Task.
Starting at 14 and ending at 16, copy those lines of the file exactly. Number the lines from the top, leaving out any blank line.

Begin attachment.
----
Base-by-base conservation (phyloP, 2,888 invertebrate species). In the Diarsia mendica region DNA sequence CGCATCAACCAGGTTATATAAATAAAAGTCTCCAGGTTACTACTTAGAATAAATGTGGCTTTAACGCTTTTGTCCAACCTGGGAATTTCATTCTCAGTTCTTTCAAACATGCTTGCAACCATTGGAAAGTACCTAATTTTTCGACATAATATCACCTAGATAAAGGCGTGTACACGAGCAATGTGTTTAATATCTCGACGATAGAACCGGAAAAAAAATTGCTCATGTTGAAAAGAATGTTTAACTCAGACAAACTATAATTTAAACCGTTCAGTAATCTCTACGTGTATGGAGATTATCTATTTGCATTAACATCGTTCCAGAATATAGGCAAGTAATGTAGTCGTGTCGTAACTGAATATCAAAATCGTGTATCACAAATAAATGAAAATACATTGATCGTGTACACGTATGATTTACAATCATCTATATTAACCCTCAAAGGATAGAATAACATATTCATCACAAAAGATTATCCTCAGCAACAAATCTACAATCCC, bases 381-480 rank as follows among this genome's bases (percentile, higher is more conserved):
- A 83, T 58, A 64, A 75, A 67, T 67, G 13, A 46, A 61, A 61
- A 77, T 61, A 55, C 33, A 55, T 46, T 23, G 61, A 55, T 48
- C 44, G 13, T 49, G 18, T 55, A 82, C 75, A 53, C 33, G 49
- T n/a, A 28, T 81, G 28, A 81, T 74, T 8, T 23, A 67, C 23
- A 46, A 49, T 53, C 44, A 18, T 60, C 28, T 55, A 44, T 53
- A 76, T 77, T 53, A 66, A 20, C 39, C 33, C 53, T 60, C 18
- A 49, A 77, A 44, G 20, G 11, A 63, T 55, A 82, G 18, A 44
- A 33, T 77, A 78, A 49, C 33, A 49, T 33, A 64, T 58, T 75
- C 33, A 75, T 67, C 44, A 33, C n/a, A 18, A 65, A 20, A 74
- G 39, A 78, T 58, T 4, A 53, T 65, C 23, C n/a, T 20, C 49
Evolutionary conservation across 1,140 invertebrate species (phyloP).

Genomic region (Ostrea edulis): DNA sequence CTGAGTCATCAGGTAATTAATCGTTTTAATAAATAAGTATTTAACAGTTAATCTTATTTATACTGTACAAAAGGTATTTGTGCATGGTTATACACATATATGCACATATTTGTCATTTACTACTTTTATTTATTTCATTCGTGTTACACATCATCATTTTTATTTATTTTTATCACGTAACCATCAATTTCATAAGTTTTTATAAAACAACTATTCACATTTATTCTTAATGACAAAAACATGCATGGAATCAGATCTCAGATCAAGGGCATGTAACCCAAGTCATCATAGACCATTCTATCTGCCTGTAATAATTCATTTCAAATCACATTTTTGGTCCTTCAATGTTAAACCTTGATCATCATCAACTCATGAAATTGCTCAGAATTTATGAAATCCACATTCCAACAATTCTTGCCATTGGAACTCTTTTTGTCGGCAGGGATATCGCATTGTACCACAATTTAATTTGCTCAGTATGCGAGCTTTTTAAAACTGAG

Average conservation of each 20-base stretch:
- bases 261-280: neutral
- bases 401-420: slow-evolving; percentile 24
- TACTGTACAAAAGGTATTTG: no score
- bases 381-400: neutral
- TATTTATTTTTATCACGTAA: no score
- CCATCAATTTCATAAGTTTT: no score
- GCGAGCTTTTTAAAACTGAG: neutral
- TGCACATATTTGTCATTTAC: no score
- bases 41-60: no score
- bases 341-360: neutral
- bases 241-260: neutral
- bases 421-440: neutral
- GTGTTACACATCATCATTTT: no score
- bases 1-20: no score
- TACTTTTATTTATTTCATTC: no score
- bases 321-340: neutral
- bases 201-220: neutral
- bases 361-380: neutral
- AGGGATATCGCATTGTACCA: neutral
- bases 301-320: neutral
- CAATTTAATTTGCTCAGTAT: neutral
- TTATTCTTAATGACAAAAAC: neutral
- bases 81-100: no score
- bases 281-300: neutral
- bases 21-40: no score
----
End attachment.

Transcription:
Average conservation of each 20-base stretch:
- bases 261-280: neutral
- bases 401-420: slow-evolving; percentile 24